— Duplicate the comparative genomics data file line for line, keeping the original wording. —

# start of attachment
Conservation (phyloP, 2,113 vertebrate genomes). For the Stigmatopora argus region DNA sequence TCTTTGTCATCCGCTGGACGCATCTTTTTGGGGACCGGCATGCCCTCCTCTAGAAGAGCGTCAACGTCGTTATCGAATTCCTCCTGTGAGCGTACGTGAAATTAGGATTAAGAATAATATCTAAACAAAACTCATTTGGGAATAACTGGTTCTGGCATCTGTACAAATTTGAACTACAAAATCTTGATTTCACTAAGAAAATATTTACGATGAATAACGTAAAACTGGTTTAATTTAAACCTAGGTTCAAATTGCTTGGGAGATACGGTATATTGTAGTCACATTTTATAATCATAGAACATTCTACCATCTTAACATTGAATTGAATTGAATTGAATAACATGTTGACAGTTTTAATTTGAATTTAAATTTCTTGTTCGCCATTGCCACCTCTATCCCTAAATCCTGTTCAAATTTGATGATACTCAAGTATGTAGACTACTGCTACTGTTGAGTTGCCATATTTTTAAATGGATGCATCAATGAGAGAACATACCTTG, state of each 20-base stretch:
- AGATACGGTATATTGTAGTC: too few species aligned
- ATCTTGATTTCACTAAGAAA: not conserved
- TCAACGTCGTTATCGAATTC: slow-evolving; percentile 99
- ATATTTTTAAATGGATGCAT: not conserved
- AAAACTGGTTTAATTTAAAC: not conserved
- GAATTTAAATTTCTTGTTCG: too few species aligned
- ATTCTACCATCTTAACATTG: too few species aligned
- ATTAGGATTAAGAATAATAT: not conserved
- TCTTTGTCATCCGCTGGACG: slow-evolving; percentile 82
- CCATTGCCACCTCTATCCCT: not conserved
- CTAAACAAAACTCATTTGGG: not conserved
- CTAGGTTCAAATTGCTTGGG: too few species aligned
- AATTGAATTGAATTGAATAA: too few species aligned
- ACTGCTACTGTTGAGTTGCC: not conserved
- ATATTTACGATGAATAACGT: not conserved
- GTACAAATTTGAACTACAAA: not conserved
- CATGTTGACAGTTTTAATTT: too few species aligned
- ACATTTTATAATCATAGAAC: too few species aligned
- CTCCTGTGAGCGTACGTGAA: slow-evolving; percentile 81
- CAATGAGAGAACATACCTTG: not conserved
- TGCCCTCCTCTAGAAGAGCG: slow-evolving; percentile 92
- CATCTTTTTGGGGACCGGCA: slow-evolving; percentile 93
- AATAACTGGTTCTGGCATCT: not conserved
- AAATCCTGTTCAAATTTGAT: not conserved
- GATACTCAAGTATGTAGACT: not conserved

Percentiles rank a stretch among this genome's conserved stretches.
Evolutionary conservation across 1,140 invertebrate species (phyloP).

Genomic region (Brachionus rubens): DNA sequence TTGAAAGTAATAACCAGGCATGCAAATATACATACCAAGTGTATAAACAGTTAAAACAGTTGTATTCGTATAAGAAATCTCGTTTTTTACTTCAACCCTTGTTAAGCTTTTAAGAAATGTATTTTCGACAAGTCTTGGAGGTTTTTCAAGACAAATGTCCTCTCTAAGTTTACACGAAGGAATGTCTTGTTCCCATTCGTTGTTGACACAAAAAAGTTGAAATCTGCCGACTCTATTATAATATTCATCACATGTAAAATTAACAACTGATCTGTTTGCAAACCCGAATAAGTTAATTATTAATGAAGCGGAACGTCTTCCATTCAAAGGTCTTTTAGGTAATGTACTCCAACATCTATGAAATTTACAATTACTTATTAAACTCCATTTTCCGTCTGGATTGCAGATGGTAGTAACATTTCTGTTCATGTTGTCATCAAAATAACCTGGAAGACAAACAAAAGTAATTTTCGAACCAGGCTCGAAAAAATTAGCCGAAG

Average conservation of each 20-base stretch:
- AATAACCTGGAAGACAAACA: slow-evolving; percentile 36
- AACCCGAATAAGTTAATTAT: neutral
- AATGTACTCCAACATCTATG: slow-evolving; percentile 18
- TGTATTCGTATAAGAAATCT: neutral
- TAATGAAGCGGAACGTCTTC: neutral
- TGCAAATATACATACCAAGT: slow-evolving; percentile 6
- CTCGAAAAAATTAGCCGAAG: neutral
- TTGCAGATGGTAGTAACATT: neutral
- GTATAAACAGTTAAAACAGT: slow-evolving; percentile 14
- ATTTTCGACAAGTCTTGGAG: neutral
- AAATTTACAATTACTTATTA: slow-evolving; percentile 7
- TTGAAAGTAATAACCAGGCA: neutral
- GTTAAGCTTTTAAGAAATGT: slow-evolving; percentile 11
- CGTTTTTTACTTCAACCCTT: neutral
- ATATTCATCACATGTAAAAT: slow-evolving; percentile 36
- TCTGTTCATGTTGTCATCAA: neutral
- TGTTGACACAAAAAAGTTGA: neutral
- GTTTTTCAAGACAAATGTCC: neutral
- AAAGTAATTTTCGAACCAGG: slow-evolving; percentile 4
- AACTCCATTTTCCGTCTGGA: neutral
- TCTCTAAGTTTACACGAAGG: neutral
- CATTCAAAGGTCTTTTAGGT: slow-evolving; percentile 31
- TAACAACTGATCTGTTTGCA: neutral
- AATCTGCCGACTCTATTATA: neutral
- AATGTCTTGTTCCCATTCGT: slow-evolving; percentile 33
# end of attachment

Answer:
Conservation (phyloP, 2,113 vertebrate genomes). For the Stigmatopora argus region DNA sequence TCTTTGTCATCCGCTGGACGCATCTTTTTGGGGACCGGCATGCCCTCCTCTAGAAGAGCGTCAACGTCGTTATCGAATTCCTCCTGTGAGCGTACGTGAAATTAGGATTAAGAATAATATCTAAACAAAACTCATTTGGGAATAACTGGTTCTGGCATCTGTACAAATTTGAACTACAAAATCTTGATTTCACTAAGAAAATATTTACGATGAATAACGTAAAACTGGTTTAATTTAAACCTAGGTTCAAATTGCTTGGGAGATACGGTATATTGTAGTCACATTTTATAATCATAGAACATTCTACCATCTTAACATTGAATTGAATTGAATTGAATAACATGTTGACAGTTTTAATTTGAATTTAAATTTCTTGTTCGCCATTGCCACCTCTATCCCTAAATCCTGTTCAAATTTGATGATACTCAAGTATGTAGACTACTGCTACTGTTGAGTTGCCATATTTTTAAATGGATGCATCAATGAGAGAACATACCTTG, state of each 20-base stretch:
- AGATACGGTATATTGTAGTC: too few species aligned
- ATCTTGATTTCACTAAGAAA: not conserved
- TCAACGTCGTTATCGAATTC: slow-evolving; percentile 99
- ATATTTTTAAATGGATGCAT: not conserved
- AAAACTGGTTTAATTTAAAC: not conserved
- GAATTTAAATTTCTTGTTCG: too few species aligned
- ATTCTACCATCTTAACATTG: too few species aligned
- ATTAGGATTAAGAATAATAT: not conserved
- TCTTTGTCATCCGCTGGACG: slow-evolving; percentile 82
- CCATTGCCACCTCTATCCCT: not conserved
- CTAAACAAAACTCATTTGGG: not conserved
- CTAGGTTCAAATTGCTTGGG: too few species aligned
- AATTGAATTGAATTGAATAA: too few species aligned
- ACTGCTACTGTTGAGTTGCC: not conserved
- ATATTTACGATGAATAACGT: not conserved
- GTACAAATTTGAACTACAAA: not conserved
- CATGTTGACAGTTTTAATTT: too few species aligned
- ACATTTTATAATCATAGAAC: too few species aligned
- CTCCTGTGAGCGTACGTGAA: slow-evolving; percentile 81
- CAATGAGAGAACATACCTTG: not conserved
- TGCCCTCCTCTAGAAGAGCG: slow-evolving; percentile 92
- CATCTTTTTGGGGACCGGCA: slow-evolving; percentile 93
- AATAACTGGTTCTGGCATCT: not conserved
- AAATCCTGTTCAAATTTGAT: not conserved
- GATACTCAAGTATGTAGACT: not conserved

Percentiles rank a stretch among this genome's conserved stretches.
Evolutionary conservation across 1,140 invertebrate species (phyloP).

Genomic region (Brachionus rubens): DNA sequence TTGAAAGTAATAACCAGGCATGCAAATATACATACCAAGTGTATAAACAGTTAAAACAGTTGTATTCGTATAAGAAATCTCGTTTTTTACTTCAACCCTTGTTAAGCTTTTAAGAAATGTATTTTCGACAAGTCTTGGAGGTTTTTCAAGACAAATGTCCTCTCTAAGTTTACACGAAGGAATGTCTTGTTCCCATTCGTTGTTGACACAAAAAAGTTGAAATCTGCCGACTCTATTATAATATTCATCACATGTAAAATTAACAACTGATCTGTTTGCAAACCCGAATAAGTTAATTATTAATGAAGCGGAACGTCTTCCATTCAAAGGTCTTTTAGGTAATGTACTCCAACATCTATGAAATTTACAATTACTTATTAAACTCCATTTTCCGTCTGGATTGCAGATGGTAGTAACATTTCTGTTCATGTTGTCATCAAAATAACCTGGAAGACAAACAAAAGTAATTTTCGAACCAGGCTCGAAAAAATTAGCCGAAG

Average conservation of each 20-base stretch:
- AATAACCTGGAAGACAAACA: slow-evolving; percentile 36
- AACCCGAATAAGTTAATTAT: neutral
- AATGTACTCCAACATCTATG: slow-evolving; percentile 18
- TGTATTCGTATAAGAAATCT: neutral
- TAATGAAGCGGAACGTCTTC: neutral
- TGCAAATATACATACCAAGT: slow-evolving; percentile 6
- CTCGAAAAAATTAGCCGAAG: neutral
- TTGCAGATGGTAGTAACATT: neutral
- GTATAAACAGTTAAAACAGT: slow-evolving; percentile 14
- ATTTTCGACAAGTCTTGGAG: neutral
- AAATTTACAATTACTTATTA: slow-evolving; percentile 7
- TTGAAAGTAATAACCAGGCA: neutral
- GTTAAGCTTTTAAGAAATGT: slow-evolving; percentile 11
- CGTTTTTTACTTCAACCCTT: neutral
- ATATTCATCACATGTAAAAT: slow-evolving; percentile 36
- TCTGTTCATGTTGTCATCAA: neutral
- TGTTGACACAAAAAAGTTGA: neutral
- GTTTTTCAAGACAAATGTCC: neutral
- AAAGTAATTTTCGAACCAGG: slow-evolving; percentile 4
- AACTCCATTTTCCGTCTGGA: neutral
- TCTCTAAGTTTACACGAAGG: neutral
- CATTCAAAGGTCTTTTAGGT: slow-evolving; percentile 31
- TAACAACTGATCTGTTTGCA: neutral
- AATCTGCCGACTCTATTATA: neutral
- AATGTCTTGTTCCCATTCGT: slow-evolving; percentile 33